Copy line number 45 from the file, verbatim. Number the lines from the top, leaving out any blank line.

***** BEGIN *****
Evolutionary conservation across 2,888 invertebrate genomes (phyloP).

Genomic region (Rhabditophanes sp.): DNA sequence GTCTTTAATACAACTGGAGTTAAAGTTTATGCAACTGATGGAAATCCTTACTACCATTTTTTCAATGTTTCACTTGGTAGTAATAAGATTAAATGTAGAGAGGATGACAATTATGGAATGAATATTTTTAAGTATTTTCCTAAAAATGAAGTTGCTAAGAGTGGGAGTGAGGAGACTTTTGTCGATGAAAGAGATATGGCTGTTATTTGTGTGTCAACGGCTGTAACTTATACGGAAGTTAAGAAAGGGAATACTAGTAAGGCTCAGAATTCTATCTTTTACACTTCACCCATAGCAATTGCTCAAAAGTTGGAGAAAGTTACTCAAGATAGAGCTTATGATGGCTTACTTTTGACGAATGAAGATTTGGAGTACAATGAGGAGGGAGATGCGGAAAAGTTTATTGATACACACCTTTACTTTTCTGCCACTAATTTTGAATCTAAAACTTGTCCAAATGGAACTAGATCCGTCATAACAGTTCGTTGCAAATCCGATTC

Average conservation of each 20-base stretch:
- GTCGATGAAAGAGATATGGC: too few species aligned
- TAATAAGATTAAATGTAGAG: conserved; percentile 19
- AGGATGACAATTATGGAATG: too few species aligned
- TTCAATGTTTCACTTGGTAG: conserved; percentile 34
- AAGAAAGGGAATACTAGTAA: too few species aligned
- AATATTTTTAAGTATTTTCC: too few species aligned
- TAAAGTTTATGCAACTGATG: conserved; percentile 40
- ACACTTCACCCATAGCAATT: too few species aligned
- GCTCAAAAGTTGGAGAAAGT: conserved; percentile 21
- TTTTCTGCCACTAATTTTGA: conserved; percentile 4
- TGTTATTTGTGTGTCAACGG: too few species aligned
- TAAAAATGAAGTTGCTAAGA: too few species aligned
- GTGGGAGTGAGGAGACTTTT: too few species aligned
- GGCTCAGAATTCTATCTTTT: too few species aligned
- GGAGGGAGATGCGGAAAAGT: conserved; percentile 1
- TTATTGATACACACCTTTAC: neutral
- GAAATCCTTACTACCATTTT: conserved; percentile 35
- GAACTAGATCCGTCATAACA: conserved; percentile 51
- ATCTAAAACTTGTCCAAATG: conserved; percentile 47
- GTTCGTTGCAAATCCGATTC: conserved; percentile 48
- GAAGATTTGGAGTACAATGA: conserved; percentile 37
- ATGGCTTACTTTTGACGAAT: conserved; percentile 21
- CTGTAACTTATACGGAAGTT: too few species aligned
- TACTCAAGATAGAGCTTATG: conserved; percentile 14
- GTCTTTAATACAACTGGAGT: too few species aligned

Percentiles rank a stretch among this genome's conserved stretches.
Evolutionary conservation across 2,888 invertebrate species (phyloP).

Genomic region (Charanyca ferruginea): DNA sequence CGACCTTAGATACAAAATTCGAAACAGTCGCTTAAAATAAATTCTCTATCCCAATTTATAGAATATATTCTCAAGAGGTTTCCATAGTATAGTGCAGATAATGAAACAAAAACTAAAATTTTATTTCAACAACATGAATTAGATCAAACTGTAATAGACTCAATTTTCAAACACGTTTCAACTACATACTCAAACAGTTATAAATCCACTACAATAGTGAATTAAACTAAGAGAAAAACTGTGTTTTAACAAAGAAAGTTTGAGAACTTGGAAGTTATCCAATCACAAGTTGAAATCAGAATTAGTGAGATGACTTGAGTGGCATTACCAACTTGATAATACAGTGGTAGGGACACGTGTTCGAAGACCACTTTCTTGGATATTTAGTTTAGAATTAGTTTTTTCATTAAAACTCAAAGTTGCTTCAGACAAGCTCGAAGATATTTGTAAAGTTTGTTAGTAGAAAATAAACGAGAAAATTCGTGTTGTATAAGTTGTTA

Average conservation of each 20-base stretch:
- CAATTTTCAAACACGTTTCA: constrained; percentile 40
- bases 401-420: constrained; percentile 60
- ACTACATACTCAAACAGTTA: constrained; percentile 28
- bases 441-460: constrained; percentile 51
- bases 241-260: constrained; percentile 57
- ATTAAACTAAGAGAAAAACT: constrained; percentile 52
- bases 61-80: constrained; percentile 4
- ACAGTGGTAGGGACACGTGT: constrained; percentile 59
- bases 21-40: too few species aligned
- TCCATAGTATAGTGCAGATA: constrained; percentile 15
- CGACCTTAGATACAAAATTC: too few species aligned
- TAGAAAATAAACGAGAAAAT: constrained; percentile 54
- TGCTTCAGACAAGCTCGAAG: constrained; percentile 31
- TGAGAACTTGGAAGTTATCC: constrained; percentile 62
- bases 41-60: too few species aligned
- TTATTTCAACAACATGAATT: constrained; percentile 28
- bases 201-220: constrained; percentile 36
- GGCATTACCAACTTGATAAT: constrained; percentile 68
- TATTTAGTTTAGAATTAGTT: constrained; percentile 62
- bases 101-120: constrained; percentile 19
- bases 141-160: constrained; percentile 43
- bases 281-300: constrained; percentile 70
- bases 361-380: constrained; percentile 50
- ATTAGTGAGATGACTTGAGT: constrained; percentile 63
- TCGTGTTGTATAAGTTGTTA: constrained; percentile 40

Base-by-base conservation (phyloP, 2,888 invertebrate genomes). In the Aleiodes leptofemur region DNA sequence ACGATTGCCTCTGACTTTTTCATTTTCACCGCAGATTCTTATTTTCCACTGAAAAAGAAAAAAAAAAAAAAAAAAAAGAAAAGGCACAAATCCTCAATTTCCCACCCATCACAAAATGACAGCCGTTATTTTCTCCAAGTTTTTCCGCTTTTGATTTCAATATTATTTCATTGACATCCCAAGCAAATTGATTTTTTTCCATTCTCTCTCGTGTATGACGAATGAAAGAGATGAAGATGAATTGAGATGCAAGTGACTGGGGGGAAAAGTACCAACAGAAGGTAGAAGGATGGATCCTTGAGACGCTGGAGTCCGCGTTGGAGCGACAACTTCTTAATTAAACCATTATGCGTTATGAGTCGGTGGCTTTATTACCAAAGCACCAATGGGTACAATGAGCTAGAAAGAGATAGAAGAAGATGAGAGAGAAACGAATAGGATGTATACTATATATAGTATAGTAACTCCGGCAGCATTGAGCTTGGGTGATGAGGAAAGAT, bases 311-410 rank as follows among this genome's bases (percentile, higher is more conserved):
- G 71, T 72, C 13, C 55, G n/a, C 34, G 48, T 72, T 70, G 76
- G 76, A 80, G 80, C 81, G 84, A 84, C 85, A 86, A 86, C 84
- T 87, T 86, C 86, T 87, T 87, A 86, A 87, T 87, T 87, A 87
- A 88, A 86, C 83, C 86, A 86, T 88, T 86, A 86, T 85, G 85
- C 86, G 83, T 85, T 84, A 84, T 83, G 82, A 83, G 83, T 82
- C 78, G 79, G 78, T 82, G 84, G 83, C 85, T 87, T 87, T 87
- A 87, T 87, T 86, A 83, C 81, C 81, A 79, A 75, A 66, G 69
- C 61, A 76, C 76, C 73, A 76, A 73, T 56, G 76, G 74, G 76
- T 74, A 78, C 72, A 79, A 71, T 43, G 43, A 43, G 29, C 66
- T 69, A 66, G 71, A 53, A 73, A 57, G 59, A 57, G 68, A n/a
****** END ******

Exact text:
- TGCTTCAGACAAGCTCGAAG: constrained; percentile 31